A new exhibit in the lobby of the L.M. Stowe Library features artwork depicting varying perceptions of physicians, from serious to satirical.
“Medical Imagery: Artistic Portrayals of Doctors and Surgeons,” presented by the Hartford Medical Society Historical Library, will be on display through April.
“The idea behind it is, there are lots of different ways doctors can be seen by society,” says HMS librarian Jenny Miglus. “Each panel has a different take, reflecting different facets of the way people see doctors or surgeons.”
One lithograph, categorized as “romantic,” depicts Oliver Wendell Holmes before the Boston Society for Medical Improvement in 1834 reading his essay “The Contagiousness of Puerperal Fever.” Another, categorized as “comical,” is a farcical portrayal of a physician using metallic rods known as “tractors,” an invention of Dr. Elisha Perkins, a Connecticut physician who in 1796 would be voted out of the Connecticut State Medical Society for peddling quack medicine.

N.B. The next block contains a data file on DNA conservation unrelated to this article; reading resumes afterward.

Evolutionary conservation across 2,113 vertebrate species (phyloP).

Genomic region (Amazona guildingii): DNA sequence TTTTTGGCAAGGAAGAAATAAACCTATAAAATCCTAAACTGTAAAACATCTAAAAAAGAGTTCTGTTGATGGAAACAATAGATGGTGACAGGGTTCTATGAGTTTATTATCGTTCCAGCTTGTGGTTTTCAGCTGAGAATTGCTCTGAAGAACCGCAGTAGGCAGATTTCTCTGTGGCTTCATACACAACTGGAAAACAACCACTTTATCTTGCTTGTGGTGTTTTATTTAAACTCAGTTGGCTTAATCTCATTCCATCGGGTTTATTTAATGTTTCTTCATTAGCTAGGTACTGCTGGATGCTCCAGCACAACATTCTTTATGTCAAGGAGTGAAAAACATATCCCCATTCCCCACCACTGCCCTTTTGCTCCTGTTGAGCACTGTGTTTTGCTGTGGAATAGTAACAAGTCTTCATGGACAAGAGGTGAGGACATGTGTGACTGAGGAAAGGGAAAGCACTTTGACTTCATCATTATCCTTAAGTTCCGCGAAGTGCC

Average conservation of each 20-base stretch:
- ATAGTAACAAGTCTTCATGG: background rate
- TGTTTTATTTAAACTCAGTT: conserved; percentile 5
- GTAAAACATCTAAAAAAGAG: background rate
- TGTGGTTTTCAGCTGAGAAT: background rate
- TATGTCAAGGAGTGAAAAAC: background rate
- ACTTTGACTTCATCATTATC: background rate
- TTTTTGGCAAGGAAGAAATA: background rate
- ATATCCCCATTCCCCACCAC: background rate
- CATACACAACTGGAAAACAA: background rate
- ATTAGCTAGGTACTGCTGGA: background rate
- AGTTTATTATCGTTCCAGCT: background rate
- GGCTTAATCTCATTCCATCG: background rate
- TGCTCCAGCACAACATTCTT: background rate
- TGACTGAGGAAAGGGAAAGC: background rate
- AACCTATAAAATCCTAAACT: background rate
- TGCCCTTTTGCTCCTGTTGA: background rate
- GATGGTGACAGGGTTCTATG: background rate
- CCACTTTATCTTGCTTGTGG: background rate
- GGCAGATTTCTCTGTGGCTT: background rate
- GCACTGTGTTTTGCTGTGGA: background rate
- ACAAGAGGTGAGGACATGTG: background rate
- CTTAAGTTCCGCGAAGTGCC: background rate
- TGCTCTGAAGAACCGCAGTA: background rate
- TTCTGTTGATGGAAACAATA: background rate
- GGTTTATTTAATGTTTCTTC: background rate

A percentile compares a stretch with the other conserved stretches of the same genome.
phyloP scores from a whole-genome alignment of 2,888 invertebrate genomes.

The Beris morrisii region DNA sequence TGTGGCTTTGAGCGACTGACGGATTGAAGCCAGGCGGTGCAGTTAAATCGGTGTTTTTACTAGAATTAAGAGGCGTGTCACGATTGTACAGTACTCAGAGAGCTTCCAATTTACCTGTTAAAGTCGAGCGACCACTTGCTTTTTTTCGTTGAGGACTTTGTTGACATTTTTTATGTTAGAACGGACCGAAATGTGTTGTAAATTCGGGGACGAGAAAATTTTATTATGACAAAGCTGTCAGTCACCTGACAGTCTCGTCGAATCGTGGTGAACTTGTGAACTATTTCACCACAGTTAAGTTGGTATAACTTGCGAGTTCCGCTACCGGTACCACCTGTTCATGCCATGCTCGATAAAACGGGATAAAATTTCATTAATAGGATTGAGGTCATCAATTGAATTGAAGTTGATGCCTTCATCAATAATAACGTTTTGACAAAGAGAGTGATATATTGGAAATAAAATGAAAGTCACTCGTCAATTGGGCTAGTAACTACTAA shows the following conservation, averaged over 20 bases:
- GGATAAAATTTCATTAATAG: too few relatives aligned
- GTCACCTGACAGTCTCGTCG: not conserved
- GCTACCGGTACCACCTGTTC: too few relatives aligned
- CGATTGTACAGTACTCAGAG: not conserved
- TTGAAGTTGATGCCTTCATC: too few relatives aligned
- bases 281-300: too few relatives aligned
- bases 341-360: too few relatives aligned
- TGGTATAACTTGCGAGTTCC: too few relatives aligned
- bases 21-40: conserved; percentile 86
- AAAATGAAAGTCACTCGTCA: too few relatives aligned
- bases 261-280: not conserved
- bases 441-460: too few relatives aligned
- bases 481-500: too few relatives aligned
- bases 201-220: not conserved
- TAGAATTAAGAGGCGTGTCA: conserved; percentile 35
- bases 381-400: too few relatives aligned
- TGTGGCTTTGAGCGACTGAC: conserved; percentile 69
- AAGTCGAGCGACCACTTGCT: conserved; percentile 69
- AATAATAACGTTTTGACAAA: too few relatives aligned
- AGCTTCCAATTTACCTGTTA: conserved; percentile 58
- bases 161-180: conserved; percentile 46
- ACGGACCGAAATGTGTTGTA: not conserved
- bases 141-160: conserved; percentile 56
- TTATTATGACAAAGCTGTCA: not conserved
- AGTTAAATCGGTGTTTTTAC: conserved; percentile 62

Miglus created the exhibit with images, figurines and artifacts from the Hartford Medical Society’s collection, which is housed at the UConn Health Center, in room LSB 016.
“Each panel has a story that surrounds the work of art, and the figurines are lined up in a supporting role.”
Featured artists include Anna Mary Robertson “Grandma” Moses, Tompkins Harrison Matteson, Robert C. Hinckley, James Gillray, William Hogarth, and Adrien Barrère.
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